Document Everything

By Sandy Geroux

Once you obtain business, do you give much thought to protecting yourself (and your income)? Often, we’re so exhausted by our business-building efforts, and so exhilarated when we get it, that we simply shift to concentrating on closing the deal – and ignore potential adverse situations.

The following scenario recently happened with one of my real estate coaching clients. While this exact situation may not happen if you’re not a real estate professional (or other professional for which proving you’re the “procuring cause” of a sale is crucial in determining whether or not you get paid), the concepts are valuable for life and business in general:

 Shortly after she and I began working together, my client began working with a couple who wanted to buy a home. She showed them several properties, one of which they were interested in buying. They made arrangements to meet her at the home the next day so they could look at it one more time and sign an offer to purchase it. They never showed up. She called and called, leaving several messages on cell phones and home phones, worried that something had happened to them. She even e-mailed them, worried that maybe their cell phones weren’t working, or they weren’t able to pick up their phone messages.

A few days later, the home went under contract and she learned through the grapevine (remember, no matter how big your area is, it really is a small world!) that her buyers were the ones who were under contract to buy that property; the offer had been submitted by a different real estate agent. She also learned that this agent was selling their home in another area and when he discovered that they had already found another home to purchase, promised to “kick back” a substantial sum of money to them if they’d put the offer in through him vs. the agent who had shown them the home. (For those of you wondering, no - she had not asked them to sign an exclusive buyer agency contract, which may have prevented this problem from happening.)

The upshot of the situation is this:  The case ended up going to arbitration so each side could present their arguments as to why they deserved the selling side of the commission. My client had brought the home to their attention, brought them there (and to other properties), done research for them and made plans with them to submit an offer. The other agent had never seen the home, didn’t know it existed until his sellers told him they’d found it, and then simply convinced them to disrespect their own agent (out of greed - shame on them) and put the offer in through him (out of greed - shame on him).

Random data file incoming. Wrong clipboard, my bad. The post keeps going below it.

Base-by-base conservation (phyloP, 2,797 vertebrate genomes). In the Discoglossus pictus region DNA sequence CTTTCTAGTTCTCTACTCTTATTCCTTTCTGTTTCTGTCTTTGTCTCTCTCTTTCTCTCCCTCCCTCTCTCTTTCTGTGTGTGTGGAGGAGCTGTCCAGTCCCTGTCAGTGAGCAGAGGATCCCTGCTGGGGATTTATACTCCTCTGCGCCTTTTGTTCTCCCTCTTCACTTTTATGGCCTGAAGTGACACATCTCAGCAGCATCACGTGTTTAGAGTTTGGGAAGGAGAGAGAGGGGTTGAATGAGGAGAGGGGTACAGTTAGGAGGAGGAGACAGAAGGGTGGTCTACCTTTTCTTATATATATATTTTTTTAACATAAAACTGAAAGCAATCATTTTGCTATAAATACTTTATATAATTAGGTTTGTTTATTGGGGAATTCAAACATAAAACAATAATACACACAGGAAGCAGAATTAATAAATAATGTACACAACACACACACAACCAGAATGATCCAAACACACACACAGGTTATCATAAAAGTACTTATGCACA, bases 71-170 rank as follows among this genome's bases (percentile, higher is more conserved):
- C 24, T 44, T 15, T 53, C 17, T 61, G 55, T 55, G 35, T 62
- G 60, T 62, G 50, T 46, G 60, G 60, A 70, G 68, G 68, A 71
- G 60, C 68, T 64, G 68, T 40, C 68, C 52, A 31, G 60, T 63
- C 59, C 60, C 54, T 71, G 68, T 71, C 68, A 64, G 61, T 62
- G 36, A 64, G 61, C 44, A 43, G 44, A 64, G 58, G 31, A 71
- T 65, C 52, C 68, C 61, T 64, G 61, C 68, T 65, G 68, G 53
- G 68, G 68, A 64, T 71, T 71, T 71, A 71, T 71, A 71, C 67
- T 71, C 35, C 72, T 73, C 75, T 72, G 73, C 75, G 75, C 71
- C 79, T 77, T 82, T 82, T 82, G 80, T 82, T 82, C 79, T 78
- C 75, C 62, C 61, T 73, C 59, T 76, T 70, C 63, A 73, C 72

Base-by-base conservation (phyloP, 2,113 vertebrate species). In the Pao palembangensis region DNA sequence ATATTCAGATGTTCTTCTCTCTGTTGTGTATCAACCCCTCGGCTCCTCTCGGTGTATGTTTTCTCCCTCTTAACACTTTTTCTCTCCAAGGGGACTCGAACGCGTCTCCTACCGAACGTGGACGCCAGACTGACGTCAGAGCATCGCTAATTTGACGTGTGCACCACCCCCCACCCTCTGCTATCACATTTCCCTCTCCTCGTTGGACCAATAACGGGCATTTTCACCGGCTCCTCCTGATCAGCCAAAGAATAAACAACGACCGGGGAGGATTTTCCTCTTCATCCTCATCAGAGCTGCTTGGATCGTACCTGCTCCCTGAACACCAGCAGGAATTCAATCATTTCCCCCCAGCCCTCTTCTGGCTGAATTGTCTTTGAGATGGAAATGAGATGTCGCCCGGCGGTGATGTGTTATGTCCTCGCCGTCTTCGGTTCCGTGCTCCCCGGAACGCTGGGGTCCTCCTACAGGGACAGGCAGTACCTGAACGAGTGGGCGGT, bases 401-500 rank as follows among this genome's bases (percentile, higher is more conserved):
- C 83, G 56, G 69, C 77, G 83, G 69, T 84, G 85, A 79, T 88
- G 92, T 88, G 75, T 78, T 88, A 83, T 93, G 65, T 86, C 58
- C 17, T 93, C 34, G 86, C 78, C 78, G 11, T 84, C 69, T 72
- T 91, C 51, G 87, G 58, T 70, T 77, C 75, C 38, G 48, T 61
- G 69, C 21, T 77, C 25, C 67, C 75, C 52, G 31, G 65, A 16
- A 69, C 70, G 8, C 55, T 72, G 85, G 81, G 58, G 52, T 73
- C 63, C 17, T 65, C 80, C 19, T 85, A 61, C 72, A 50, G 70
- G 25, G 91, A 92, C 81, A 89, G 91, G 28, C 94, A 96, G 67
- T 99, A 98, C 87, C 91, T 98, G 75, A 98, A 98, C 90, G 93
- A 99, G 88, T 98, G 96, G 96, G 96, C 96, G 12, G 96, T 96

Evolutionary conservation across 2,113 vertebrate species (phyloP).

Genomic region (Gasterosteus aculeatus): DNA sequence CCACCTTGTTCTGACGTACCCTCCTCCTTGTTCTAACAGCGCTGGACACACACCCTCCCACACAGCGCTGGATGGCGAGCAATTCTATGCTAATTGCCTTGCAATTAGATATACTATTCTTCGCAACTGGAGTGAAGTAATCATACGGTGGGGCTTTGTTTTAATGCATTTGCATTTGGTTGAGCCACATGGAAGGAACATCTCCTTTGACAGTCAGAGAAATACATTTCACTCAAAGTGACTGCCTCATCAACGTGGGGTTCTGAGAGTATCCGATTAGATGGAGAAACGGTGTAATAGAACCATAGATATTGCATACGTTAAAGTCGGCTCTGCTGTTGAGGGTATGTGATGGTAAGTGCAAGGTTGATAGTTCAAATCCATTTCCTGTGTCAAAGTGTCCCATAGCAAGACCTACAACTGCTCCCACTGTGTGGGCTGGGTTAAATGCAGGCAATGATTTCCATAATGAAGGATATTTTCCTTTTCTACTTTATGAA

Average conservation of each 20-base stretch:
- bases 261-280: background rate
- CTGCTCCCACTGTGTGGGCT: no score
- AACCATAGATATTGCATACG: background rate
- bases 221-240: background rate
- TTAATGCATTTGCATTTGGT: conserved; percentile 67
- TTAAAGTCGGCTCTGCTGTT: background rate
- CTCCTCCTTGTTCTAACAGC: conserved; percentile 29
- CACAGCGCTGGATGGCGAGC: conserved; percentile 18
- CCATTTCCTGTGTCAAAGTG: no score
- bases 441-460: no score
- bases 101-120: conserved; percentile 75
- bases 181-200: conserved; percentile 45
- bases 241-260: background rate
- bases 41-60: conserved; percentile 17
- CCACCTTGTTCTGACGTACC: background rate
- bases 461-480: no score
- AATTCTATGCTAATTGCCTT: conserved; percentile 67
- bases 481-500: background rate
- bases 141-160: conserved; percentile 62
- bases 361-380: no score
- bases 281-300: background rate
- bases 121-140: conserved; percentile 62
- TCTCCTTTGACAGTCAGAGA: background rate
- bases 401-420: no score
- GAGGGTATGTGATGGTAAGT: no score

As I mentioned, my client had just started working with me and had just begun using several checklists I gave her for documenting her efforts. She also made copies of every­thing she did: letters sent or faxed, e-mails, even writing down dates, times and brief details of phone conversations. Due to these efforts, she had all the proof the arbitration committee needed to convince them that she actually had been the procuring cause of the sale and she won the case!  Oh, and did I mention that this home sold for nearly $900,000? This was a substantial commission at risk.

What convinced the arbitration committee to rule in her favor? The fact that she had everything documented and organized, with copies for everyone on the arbitration committee, and presented her arguments in a logical fashion (which her documentation helped her do). The other agent had no documentation (no surprise, since he hadn’t done anything with regard to the home prior to submitting the offer) and had no organized or logical arguments to help the committee rule in his favor.

 I have been told by several attorneys that documentation is key whenever presenting an argument in a legal or quasi-legal proceeding. Documentation is proof of the facts. Without proof, there is no argument. (If you don’t believe it, just watch Judge Judy or The People’s Court sometime and watch those people try to “dance” without proof!)

By documenting everything, you serve your customers better by:

1.   Helping refresh your memory on what you've already done for them, eliminating redundancy and confusion

2.   Documenting and reminding you (and them) of what was said, so you can determine their needs

3.   Helping them prioritize by pro­viding lists of factors they must use as criteria to enable a sale

4.   Acting as a checklist to prevent forgetting a crucial item that must be accomplished

This is a good strategy !

Read other articles and learn more about Sandy Geroux.

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